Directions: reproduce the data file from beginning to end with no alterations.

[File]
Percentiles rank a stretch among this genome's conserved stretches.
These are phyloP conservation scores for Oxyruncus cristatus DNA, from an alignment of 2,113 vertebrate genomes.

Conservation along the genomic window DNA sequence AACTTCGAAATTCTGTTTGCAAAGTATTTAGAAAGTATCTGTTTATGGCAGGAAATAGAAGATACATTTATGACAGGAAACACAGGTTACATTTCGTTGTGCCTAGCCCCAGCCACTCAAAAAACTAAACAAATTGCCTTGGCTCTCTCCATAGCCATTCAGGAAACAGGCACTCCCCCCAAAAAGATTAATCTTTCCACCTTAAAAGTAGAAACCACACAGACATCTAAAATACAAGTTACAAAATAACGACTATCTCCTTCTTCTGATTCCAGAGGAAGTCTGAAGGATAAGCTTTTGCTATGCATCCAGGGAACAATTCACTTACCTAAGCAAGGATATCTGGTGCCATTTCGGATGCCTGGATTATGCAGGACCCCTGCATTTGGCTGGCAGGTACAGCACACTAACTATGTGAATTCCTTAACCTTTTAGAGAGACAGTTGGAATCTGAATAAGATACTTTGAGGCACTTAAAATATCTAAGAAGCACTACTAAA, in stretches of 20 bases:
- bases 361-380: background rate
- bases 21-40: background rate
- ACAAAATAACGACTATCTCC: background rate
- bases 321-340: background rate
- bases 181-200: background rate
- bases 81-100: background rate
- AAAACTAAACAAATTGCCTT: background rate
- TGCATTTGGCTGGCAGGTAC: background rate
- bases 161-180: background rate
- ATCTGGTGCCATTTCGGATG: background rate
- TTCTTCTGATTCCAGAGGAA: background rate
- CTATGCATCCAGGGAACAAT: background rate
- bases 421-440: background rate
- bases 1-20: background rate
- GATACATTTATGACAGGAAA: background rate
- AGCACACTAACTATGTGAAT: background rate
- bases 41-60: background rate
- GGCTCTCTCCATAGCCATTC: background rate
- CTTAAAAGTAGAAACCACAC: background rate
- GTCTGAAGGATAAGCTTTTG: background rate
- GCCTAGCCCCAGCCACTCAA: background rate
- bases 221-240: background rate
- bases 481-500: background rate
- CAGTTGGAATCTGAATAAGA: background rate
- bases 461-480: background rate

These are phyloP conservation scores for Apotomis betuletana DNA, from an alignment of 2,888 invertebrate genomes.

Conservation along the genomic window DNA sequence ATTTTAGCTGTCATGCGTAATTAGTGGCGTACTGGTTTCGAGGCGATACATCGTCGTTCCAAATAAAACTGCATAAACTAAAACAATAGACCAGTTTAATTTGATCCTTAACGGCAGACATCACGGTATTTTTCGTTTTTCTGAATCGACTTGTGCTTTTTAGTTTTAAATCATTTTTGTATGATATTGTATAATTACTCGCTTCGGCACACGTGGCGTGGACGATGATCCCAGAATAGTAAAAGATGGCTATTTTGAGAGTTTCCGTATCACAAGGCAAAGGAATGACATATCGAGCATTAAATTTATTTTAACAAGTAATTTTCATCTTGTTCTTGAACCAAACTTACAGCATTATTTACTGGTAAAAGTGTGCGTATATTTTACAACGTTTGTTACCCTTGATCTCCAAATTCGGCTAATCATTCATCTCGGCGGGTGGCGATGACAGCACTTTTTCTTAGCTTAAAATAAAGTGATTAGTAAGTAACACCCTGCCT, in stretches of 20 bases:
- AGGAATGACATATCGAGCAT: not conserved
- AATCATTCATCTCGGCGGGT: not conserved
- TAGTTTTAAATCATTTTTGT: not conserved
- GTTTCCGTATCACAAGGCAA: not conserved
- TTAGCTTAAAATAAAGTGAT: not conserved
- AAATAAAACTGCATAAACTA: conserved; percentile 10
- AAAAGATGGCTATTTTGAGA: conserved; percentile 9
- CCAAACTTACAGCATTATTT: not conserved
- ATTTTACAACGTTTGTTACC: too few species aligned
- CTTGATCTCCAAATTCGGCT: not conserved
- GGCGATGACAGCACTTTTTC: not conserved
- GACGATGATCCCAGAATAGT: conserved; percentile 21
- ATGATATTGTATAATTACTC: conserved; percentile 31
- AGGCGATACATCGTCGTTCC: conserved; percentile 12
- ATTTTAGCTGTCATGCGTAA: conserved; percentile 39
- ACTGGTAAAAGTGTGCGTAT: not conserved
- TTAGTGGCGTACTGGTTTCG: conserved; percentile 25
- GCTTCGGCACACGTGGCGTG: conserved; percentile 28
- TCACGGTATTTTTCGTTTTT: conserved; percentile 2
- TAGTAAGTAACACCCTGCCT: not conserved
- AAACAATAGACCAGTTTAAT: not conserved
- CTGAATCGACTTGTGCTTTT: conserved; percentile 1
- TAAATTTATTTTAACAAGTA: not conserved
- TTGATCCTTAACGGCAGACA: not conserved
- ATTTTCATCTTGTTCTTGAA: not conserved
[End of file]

Percentiles rank a stretch among this genome's conserved stretches.
These are phyloP conservation scores for Oxyruncus cristatus DNA, from an alignment of 2,113 vertebrate genomes.

Conservation along the genomic window DNA sequence AACTTCGAAATTCTGTTTGCAAAGTATTTAGAAAGTATCTGTTTATGGCAGGAAATAGAAGATACATTTATGACAGGAAACACAGGTTACATTTCGTTGTGCCTAGCCCCAGCCACTCAAAAAACTAAACAAATTGCCTTGGCTCTCTCCATAGCCATTCAGGAAACAGGCACTCCCCCCAAAAAGATTAATCTTTCCACCTTAAAAGTAGAAACCACACAGACATCTAAAATACAAGTTACAAAATAACGACTATCTCCTTCTTCTGATTCCAGAGGAAGTCTGAAGGATAAGCTTTTGCTATGCATCCAGGGAACAATTCACTTACCTAAGCAAGGATATCTGGTGCCATTTCGGATGCCTGGATTATGCAGGACCCCTGCATTTGGCTGGCAGGTACAGCACACTAACTATGTGAATTCCTTAACCTTTTAGAGAGACAGTTGGAATCTGAATAAGATACTTTGAGGCACTTAAAATATCTAAGAAGCACTACTAAA, in stretches of 20 bases:
- bases 361-380: background rate
- bases 21-40: background rate
- ACAAAATAACGACTATCTCC: background rate
- bases 321-340: background rate
- bases 181-200: background rate
- bases 81-100: background rate
- AAAACTAAACAAATTGCCTT: background rate
- TGCATTTGGCTGGCAGGTAC: background rate
- bases 161-180: background rate
- ATCTGGTGCCATTTCGGATG: background rate
- TTCTTCTGATTCCAGAGGAA: background rate
- CTATGCATCCAGGGAACAAT: background rate
- bases 421-440: background rate
- bases 1-20: background rate
- GATACATTTATGACAGGAAA: background rate
- AGCACACTAACTATGTGAAT: background rate
- bases 41-60: background rate
- GGCTCTCTCCATAGCCATTC: background rate
- CTTAAAAGTAGAAACCACAC: background rate
- GTCTGAAGGATAAGCTTTTG: background rate
- GCCTAGCCCCAGCCACTCAA: background rate
- bases 221-240: background rate
- bases 481-500: background rate
- CAGTTGGAATCTGAATAAGA: background rate
- bases 461-480: background rate

These are phyloP conservation scores for Apotomis betuletana DNA, from an alignment of 2,888 invertebrate genomes.

Conservation along the genomic window DNA sequence ATTTTAGCTGTCATGCGTAATTAGTGGCGTACTGGTTTCGAGGCGATACATCGTCGTTCCAAATAAAACTGCATAAACTAAAACAATAGACCAGTTTAATTTGATCCTTAACGGCAGACATCACGGTATTTTTCGTTTTTCTGAATCGACTTGTGCTTTTTAGTTTTAAATCATTTTTGTATGATATTGTATAATTACTCGCTTCGGCACACGTGGCGTGGACGATGATCCCAGAATAGTAAAAGATGGCTATTTTGAGAGTTTCCGTATCACAAGGCAAAGGAATGACATATCGAGCATTAAATTTATTTTAACAAGTAATTTTCATCTTGTTCTTGAACCAAACTTACAGCATTATTTACTGGTAAAAGTGTGCGTATATTTTACAACGTTTGTTACCCTTGATCTCCAAATTCGGCTAATCATTCATCTCGGCGGGTGGCGATGACAGCACTTTTTCTTAGCTTAAAATAAAGTGATTAGTAAGTAACACCCTGCCT, in stretches of 20 bases:
- AGGAATGACATATCGAGCAT: not conserved
- AATCATTCATCTCGGCGGGT: not conserved
- TAGTTTTAAATCATTTTTGT: not conserved
- GTTTCCGTATCACAAGGCAA: not conserved
- TTAGCTTAAAATAAAGTGAT: not conserved
- AAATAAAACTGCATAAACTA: conserved; percentile 10
- AAAAGATGGCTATTTTGAGA: conserved; percentile 9
- CCAAACTTACAGCATTATTT: not conserved
- ATTTTACAACGTTTGTTACC: too few species aligned
- CTTGATCTCCAAATTCGGCT: not conserved
- GGCGATGACAGCACTTTTTC: not conserved
- GACGATGATCCCAGAATAGT: conserved; percentile 21
- ATGATATTGTATAATTACTC: conserved; percentile 31
- AGGCGATACATCGTCGTTCC: conserved; percentile 12
- ATTTTAGCTGTCATGCGTAA: conserved; percentile 39
- ACTGGTAAAAGTGTGCGTAT: not conserved
- TTAGTGGCGTACTGGTTTCG: conserved; percentile 25
- GCTTCGGCACACGTGGCGTG: conserved; percentile 28
- TCACGGTATTTTTCGTTTTT: conserved; percentile 2
- TAGTAAGTAACACCCTGCCT: not conserved
- AAACAATAGACCAGTTTAAT: not conserved
- CTGAATCGACTTGTGCTTTT: conserved; percentile 1
- TAAATTTATTTTAACAAGTA: not conserved
- TTGATCCTTAACGGCAGACA: not conserved
- ATTTTCATCTTGTTCTTGAA: not conserved